Join South African photographer Cedric Nunn for a discussion of his most recent project, Unsettled: 100 Years War of Resistance by Xhosa Against Boer and British, published by Archipelago to accompany Nunn’s exhibition of the same title at David Krut Projects (fall 2015). Nunn’s photo essay reclaims a marginalized history of colonial resistance by excavating its brutal remains, unsettling a whitewashed memory, and exposing the scars of oppression and defiance.
In conversation with academic and senior editor of the magazine, Africa is a Country, M. Neelika Jayawardane.
Unsettled, South African photographer Cedric Nunn (best known for his photographs of apartheid resistance) turns his lens to the landscape of the Eastern Cape, site of the longest and most complex anti-colonial confrontation in South Africa’s history: The 100 Year War of Resistance. Spanning a century and encompassing nine discrete Frontier Wars, the resistance of the Xhosa, against the colonizing forces of, first the Boers and then the British, was an incredible feat that has been all but erased from the history books. Nunn’s photo essay attempts to reclaim that lost history by engaging with the landscape of that resistance: as the Xhosa traditional homeland, as the site of surprising victories and devastating defeats, as the site of horrific massacres and mass population displacements, and as the modern-day Eastern Cape facing its own challenges. Nunn captures colonial scars in the form of ruins, environmental damage, displaced people, and acts of erasure. But the project itself is a reclamation of Xhosa history and the Xhosa perspective of the Frontier Wars, and as such Nunn also uncovers acts of memory and excavates recollections long buried. Additional historical, contextual, and critical commentary is provided by Zakes Mda, Jeff Peires, and M. Neelika Jayawardane. Cedric Nunn’s Unsettled is an important document and serves as a first step in recognizing the importance of the Xhosa resistance to the history of the Eastern Cape and South Africa.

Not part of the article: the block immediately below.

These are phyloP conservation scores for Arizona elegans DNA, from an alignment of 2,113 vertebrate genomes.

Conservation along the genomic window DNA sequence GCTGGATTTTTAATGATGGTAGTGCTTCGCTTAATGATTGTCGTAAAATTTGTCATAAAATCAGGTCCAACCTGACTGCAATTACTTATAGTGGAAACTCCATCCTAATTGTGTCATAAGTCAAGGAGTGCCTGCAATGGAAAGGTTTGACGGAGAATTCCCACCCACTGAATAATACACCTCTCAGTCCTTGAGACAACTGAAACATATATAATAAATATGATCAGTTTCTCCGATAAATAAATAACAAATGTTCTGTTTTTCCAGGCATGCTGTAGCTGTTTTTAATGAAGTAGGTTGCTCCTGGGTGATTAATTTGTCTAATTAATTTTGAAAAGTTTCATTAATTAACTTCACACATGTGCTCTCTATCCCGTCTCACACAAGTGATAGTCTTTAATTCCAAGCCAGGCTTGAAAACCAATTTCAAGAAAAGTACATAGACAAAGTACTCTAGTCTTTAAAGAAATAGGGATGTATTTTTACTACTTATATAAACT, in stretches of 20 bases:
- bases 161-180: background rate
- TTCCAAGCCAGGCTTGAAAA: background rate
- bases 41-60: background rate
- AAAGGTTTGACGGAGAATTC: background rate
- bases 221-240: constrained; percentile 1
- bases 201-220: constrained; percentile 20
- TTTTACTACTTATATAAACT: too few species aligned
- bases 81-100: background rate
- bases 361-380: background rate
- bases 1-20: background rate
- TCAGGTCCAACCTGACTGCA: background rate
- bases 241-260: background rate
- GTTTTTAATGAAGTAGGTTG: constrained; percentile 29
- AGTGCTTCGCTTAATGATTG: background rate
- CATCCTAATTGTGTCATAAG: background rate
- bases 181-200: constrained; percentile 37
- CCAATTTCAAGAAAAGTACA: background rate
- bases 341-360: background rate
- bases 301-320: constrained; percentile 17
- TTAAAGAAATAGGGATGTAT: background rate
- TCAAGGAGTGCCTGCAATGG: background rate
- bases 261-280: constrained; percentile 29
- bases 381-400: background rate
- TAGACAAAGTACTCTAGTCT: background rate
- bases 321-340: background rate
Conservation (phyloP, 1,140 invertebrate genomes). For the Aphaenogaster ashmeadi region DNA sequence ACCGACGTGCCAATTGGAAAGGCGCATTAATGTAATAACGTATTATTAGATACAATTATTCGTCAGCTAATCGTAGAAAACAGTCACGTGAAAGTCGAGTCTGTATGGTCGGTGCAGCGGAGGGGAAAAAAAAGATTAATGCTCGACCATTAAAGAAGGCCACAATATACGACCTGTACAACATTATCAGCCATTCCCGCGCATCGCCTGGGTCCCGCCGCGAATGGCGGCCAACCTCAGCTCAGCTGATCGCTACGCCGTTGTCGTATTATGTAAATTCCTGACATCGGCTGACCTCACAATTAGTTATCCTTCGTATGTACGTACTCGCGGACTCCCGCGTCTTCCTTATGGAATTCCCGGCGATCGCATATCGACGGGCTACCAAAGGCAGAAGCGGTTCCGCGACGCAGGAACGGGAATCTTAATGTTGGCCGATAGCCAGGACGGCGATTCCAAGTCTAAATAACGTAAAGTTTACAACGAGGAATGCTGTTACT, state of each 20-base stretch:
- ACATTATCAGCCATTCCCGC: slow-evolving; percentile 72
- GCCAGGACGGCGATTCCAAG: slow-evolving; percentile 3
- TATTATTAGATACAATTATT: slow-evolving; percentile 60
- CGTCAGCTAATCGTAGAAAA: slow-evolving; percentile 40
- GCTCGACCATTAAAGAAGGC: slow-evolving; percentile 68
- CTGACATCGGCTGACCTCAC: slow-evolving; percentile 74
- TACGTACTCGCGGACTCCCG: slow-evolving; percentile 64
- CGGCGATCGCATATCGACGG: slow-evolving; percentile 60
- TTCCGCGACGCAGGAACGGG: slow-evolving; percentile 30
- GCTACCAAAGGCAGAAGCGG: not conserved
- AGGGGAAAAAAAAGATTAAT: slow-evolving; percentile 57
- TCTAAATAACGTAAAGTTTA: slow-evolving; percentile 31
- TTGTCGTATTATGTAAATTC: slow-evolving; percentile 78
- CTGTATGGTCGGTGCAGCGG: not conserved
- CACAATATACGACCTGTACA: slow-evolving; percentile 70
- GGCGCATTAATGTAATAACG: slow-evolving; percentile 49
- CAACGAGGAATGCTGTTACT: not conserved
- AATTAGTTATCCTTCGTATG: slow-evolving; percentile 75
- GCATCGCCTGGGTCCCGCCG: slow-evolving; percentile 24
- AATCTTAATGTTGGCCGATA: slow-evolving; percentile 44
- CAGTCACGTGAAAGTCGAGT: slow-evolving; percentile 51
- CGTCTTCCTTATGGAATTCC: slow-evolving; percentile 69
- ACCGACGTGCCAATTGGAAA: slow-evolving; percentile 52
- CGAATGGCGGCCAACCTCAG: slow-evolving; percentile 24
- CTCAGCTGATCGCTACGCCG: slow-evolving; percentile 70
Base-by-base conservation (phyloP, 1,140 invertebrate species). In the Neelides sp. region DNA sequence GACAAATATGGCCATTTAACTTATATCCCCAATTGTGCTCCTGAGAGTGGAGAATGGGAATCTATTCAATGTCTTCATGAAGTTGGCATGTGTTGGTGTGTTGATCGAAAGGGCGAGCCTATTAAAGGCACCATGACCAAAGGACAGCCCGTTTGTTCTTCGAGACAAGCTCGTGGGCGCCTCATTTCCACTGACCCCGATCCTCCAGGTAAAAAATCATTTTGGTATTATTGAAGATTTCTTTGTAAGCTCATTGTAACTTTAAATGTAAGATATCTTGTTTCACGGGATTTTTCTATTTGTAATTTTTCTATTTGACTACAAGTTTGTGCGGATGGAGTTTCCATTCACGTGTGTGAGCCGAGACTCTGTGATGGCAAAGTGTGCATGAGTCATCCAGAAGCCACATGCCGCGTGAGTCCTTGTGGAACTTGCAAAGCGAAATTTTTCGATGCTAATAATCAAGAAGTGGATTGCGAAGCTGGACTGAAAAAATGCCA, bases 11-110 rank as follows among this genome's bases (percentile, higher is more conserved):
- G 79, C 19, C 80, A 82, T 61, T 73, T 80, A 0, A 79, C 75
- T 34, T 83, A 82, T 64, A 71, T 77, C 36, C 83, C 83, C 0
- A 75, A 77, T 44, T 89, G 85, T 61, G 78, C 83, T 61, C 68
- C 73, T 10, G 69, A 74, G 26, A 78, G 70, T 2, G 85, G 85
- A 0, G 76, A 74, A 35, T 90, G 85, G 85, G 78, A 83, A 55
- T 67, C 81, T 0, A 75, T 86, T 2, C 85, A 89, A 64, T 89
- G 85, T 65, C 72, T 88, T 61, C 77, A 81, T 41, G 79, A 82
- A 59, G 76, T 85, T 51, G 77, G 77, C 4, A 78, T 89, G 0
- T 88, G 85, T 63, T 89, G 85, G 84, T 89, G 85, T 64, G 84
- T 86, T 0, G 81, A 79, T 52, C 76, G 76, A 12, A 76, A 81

Cedric Nunn was born in 1957 in Nongoma, KwaZulu-Natal in South Africa and was raised in Hluhluwe, Mangete, and Baynesfield. He began his career as a professional photographer at the age of 25, working in Durban and then Johannesburg out of a desire to document the realities of apartheid that were being ignored by the mainstream media. A key focus of his work has always been documenting social change. He was a longstanding member of the now defunct Afrapix collective, worked frequently with NGOs, and was the director of the Market Photography Workshop. He now lives in KwaZulu-Natal and Johannesburg.
David Krut Projects, New York and Johannesburg, exhibited works from Nunn’s Unsettled series in the fall of 2015. This was his second solo exhibition with the gallery after his 2012 retrospective, “Call and Response,“ in which a full-length publication was produced with the same title. Both exhibitions were presented in collaboration with Seippel Gallery, Cologne and traveled extensively through Africa and Europe.
M. Neelika Jayawardane is associate professor of English at the State University of New York-Oswego, and an Honorary Research Associate at the Centre for Indian Studies in Africa (CISA), University of the Witwatersrand (South Africa). She is a senior editor and contributor to the online magazine, Africa is a Country. Jayawardane was born in Sri Lanka, grew up in the Copperbelt Province in Zambia, and completed her university education in the United States. Her academic publications focus on the nexus between South African literature, photography, and the transnational/transhistorical implications of colonialism and apartheid on the body.